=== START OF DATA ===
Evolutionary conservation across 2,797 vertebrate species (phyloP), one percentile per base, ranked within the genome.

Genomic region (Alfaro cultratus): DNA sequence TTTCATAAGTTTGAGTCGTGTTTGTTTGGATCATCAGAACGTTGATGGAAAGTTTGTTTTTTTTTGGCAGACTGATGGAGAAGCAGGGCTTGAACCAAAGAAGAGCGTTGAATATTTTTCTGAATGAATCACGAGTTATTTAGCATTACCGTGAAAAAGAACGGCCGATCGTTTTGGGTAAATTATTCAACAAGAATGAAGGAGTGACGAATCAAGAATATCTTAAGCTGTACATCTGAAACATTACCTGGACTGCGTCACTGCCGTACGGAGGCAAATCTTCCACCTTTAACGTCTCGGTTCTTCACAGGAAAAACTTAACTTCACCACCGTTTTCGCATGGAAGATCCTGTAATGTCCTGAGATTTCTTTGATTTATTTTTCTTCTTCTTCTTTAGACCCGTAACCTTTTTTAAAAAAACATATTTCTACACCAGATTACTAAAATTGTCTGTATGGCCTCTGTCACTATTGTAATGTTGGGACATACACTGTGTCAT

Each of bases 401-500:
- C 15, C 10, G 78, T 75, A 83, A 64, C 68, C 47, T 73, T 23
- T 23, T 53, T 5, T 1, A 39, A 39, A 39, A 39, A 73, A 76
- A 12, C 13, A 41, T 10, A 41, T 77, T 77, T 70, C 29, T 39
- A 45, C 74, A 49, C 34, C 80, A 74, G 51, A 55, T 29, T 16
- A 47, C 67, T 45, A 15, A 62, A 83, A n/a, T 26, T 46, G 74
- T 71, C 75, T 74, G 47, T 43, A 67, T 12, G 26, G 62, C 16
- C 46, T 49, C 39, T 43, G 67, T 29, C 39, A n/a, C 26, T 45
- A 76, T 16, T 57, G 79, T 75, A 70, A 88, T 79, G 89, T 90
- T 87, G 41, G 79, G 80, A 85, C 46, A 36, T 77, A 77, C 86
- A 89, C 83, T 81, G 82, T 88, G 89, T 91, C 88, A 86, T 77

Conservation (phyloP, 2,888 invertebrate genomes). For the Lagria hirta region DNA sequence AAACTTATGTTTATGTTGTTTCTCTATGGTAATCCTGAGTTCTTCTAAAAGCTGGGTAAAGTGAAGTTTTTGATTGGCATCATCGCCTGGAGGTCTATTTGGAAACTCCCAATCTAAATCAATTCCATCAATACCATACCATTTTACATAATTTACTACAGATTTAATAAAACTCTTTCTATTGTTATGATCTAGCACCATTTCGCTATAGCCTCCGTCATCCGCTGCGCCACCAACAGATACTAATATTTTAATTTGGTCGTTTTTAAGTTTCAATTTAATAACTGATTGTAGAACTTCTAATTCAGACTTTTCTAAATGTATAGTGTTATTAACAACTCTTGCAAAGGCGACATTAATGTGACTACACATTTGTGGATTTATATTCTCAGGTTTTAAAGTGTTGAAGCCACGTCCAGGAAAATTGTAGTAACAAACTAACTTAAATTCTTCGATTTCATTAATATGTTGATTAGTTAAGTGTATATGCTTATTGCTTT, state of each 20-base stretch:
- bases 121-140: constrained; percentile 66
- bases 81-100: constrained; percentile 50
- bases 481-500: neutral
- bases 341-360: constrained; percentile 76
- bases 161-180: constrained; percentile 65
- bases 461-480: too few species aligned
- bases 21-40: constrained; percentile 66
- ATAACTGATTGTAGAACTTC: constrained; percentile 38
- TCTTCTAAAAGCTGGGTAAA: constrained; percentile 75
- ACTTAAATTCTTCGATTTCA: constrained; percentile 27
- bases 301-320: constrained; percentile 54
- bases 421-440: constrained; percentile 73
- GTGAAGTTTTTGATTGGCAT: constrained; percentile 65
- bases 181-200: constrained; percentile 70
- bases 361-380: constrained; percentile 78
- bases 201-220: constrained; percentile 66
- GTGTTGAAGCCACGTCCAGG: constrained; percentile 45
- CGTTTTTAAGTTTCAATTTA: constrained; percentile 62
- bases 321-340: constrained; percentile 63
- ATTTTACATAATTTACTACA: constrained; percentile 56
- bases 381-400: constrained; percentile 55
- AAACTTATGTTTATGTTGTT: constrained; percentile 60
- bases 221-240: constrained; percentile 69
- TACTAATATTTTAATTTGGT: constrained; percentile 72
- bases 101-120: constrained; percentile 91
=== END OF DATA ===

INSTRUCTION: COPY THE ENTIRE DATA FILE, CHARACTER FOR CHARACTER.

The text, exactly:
Evolutionary conservation across 2,797 vertebrate species (phyloP), one percentile per base, ranked within the genome.

Genomic region (Alfaro cultratus): DNA sequence TTTCATAAGTTTGAGTCGTGTTTGTTTGGATCATCAGAACGTTGATGGAAAGTTTGTTTTTTTTTGGCAGACTGATGGAGAAGCAGGGCTTGAACCAAAGAAGAGCGTTGAATATTTTTCTGAATGAATCACGAGTTATTTAGCATTACCGTGAAAAAGAACGGCCGATCGTTTTGGGTAAATTATTCAACAAGAATGAAGGAGTGACGAATCAAGAATATCTTAAGCTGTACATCTGAAACATTACCTGGACTGCGTCACTGCCGTACGGAGGCAAATCTTCCACCTTTAACGTCTCGGTTCTTCACAGGAAAAACTTAACTTCACCACCGTTTTCGCATGGAAGATCCTGTAATGTCCTGAGATTTCTTTGATTTATTTTTCTTCTTCTTCTTTAGACCCGTAACCTTTTTTAAAAAAACATATTTCTACACCAGATTACTAAAATTGTCTGTATGGCCTCTGTCACTATTGTAATGTTGGGACATACACTGTGTCAT

Each of bases 401-500:
- C 15, C 10, G 78, T 75, A 83, A 64, C 68, C 47, T 73, T 23
- T 23, T 53, T 5, T 1, A 39, A 39, A 39, A 39, A 73, A 76
- A 12, C 13, A 41, T 10, A 41, T 77, T 77, T 70, C 29, T 39
- A 45, C 74, A 49, C 34, C 80, A 74, G 51, A 55, T 29, T 16
- A 47, C 67, T 45, A 15, A 62, A 83, A n/a, T 26, T 46, G 74
- T 71, C 75, T 74, G 47, T 43, A 67, T 12, G 26, G 62, C 16
- C 46, T 49, C 39, T 43, G 67, T 29, C 39, A n/a, C 26, T 45
- A 76, T 16, T 57, G 79, T 75, A 70, A 88, T 79, G 89, T 90
- T 87, G 41, G 79, G 80, A 85, C 46, A 36, T 77, A 77, C 86
- A 89, C 83, T 81, G 82, T 88, G 89, T 91, C 88, A 86, T 77

Conservation (phyloP, 2,888 invertebrate genomes). For the Lagria hirta region DNA sequence AAACTTATGTTTATGTTGTTTCTCTATGGTAATCCTGAGTTCTTCTAAAAGCTGGGTAAAGTGAAGTTTTTGATTGGCATCATCGCCTGGAGGTCTATTTGGAAACTCCCAATCTAAATCAATTCCATCAATACCATACCATTTTACATAATTTACTACAGATTTAATAAAACTCTTTCTATTGTTATGATCTAGCACCATTTCGCTATAGCCTCCGTCATCCGCTGCGCCACCAACAGATACTAATATTTTAATTTGGTCGTTTTTAAGTTTCAATTTAATAACTGATTGTAGAACTTCTAATTCAGACTTTTCTAAATGTATAGTGTTATTAACAACTCTTGCAAAGGCGACATTAATGTGACTACACATTTGTGGATTTATATTCTCAGGTTTTAAAGTGTTGAAGCCACGTCCAGGAAAATTGTAGTAACAAACTAACTTAAATTCTTCGATTTCATTAATATGTTGATTAGTTAAGTGTATATGCTTATTGCTTT, state of each 20-base stretch:
- bases 121-140: constrained; percentile 66
- bases 81-100: constrained; percentile 50
- bases 481-500: neutral
- bases 341-360: constrained; percentile 76
- bases 161-180: constrained; percentile 65
- bases 461-480: too few species aligned
- bases 21-40: constrained; percentile 66
- ATAACTGATTGTAGAACTTC: constrained; percentile 38
- TCTTCTAAAAGCTGGGTAAA: constrained; percentile 75
- ACTTAAATTCTTCGATTTCA: constrained; percentile 27
- bases 301-320: constrained; percentile 54
- bases 421-440: constrained; percentile 73
- GTGAAGTTTTTGATTGGCAT: constrained; percentile 65
- bases 181-200: constrained; percentile 70
- bases 361-380: constrained; percentile 78
- bases 201-220: constrained; percentile 66
- GTGTTGAAGCCACGTCCAGG: constrained; percentile 45
- CGTTTTTAAGTTTCAATTTA: constrained; percentile 62
- bases 321-340: constrained; percentile 63
- ATTTTACATAATTTACTACA: constrained; percentile 56
- bases 381-400: constrained; percentile 55
- AAACTTATGTTTATGTTGTT: constrained; percentile 60
- bases 221-240: constrained; percentile 69
- TACTAATATTTTAATTTGGT: constrained; percentile 72
- bases 101-120: constrained; percentile 91